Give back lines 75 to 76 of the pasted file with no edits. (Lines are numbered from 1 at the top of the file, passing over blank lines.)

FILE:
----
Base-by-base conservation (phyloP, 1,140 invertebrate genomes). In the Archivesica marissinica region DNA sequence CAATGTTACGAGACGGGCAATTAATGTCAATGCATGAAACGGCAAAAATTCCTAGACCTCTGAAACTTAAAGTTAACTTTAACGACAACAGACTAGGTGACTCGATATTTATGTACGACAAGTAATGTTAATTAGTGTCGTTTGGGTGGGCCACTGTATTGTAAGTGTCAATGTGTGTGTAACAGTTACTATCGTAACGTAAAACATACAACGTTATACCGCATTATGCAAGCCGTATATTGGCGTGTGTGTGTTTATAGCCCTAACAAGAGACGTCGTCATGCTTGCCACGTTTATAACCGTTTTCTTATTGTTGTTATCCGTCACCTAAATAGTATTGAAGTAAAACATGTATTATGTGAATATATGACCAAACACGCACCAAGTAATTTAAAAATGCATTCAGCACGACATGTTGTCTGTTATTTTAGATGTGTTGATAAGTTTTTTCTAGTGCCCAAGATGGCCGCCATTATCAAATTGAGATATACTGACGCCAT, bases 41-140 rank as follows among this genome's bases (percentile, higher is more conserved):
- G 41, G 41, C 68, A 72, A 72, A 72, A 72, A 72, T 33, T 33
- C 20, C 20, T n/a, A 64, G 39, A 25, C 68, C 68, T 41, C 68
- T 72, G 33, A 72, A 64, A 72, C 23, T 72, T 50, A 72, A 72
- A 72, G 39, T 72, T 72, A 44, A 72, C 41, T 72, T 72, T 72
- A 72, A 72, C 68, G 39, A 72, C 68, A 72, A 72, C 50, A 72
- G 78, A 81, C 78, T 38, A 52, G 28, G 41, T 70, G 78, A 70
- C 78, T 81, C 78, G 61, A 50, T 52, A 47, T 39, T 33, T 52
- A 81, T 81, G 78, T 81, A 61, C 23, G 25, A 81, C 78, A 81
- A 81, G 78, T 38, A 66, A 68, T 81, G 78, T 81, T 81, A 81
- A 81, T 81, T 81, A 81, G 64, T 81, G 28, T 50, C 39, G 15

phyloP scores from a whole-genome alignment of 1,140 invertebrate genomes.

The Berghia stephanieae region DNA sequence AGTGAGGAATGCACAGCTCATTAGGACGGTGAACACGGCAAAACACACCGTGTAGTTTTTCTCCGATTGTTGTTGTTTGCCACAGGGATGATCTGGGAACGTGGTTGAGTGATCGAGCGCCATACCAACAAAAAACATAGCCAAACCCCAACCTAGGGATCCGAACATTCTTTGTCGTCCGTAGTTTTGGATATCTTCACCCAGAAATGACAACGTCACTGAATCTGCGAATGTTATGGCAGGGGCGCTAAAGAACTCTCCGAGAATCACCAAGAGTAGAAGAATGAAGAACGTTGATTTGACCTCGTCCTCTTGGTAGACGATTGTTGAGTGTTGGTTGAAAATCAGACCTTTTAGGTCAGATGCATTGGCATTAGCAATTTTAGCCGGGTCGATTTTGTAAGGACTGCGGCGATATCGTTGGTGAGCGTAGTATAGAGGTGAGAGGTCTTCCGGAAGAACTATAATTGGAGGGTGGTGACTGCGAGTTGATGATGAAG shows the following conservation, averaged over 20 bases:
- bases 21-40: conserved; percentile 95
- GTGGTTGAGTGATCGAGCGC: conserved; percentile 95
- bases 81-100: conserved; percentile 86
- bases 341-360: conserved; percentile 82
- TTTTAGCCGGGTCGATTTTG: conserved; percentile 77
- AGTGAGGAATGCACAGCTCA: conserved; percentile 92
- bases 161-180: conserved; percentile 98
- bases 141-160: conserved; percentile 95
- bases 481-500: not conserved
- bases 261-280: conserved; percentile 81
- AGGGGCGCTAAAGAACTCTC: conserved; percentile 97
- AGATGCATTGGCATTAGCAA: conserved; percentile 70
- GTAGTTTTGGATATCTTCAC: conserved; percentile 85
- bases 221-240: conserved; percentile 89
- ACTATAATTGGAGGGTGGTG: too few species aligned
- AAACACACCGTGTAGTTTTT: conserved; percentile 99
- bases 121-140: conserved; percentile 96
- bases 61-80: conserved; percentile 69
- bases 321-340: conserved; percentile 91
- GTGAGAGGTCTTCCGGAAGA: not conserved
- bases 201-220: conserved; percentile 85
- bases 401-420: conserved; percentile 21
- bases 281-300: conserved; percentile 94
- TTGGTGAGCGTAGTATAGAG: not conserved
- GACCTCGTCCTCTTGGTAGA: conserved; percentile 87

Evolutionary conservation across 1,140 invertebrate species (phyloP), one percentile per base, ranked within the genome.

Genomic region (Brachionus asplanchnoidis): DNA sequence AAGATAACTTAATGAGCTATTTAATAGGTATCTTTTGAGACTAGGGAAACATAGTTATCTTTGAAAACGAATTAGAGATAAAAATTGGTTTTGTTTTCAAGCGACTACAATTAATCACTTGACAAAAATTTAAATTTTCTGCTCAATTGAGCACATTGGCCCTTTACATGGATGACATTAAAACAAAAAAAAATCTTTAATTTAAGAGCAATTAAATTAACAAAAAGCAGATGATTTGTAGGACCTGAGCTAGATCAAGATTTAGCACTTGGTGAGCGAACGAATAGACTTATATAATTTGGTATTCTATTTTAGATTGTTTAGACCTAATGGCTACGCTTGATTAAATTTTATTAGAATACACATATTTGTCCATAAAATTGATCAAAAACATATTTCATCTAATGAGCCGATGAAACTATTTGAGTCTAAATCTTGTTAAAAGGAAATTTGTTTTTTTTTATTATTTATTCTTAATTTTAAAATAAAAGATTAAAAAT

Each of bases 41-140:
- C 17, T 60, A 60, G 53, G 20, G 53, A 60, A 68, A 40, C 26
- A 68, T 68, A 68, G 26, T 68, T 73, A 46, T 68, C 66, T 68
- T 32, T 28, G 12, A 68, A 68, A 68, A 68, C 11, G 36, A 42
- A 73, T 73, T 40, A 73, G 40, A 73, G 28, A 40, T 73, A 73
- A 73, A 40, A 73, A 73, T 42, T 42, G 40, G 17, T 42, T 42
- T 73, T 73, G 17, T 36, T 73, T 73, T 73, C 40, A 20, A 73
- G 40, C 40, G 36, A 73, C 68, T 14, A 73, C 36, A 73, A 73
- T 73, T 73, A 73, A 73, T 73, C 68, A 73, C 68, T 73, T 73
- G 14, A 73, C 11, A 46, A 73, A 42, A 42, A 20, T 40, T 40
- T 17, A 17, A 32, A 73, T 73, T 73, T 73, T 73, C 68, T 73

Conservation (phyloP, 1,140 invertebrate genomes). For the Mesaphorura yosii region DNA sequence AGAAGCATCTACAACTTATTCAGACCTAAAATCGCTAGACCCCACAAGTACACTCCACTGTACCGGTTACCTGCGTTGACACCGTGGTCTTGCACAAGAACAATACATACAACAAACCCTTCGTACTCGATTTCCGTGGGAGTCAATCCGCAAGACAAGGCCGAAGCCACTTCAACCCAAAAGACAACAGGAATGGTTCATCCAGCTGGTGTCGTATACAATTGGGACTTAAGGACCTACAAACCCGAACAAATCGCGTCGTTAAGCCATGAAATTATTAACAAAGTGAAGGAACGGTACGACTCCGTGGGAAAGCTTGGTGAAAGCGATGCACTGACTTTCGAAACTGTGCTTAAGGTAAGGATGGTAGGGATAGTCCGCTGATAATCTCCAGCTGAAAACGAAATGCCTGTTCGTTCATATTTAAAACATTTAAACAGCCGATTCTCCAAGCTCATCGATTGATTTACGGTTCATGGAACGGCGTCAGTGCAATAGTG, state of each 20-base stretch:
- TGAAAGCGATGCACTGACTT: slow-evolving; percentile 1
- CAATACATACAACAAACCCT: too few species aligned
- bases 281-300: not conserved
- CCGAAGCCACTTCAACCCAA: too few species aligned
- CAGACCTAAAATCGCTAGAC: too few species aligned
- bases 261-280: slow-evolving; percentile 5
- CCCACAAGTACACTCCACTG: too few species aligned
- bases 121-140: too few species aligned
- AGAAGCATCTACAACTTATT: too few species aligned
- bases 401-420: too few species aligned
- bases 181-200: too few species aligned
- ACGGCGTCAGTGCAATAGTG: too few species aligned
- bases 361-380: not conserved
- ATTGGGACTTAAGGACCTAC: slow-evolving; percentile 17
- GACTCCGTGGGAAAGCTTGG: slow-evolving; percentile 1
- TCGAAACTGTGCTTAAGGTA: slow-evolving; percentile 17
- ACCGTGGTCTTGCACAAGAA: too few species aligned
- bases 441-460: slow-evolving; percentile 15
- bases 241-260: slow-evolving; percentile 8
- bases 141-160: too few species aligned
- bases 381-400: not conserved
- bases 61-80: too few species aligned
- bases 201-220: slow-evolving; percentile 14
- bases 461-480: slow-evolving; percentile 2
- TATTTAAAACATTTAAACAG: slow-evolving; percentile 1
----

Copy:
- bases 201-220: slow-evolving; percentile 14
- bases 461-480: slow-evolving; percentile 2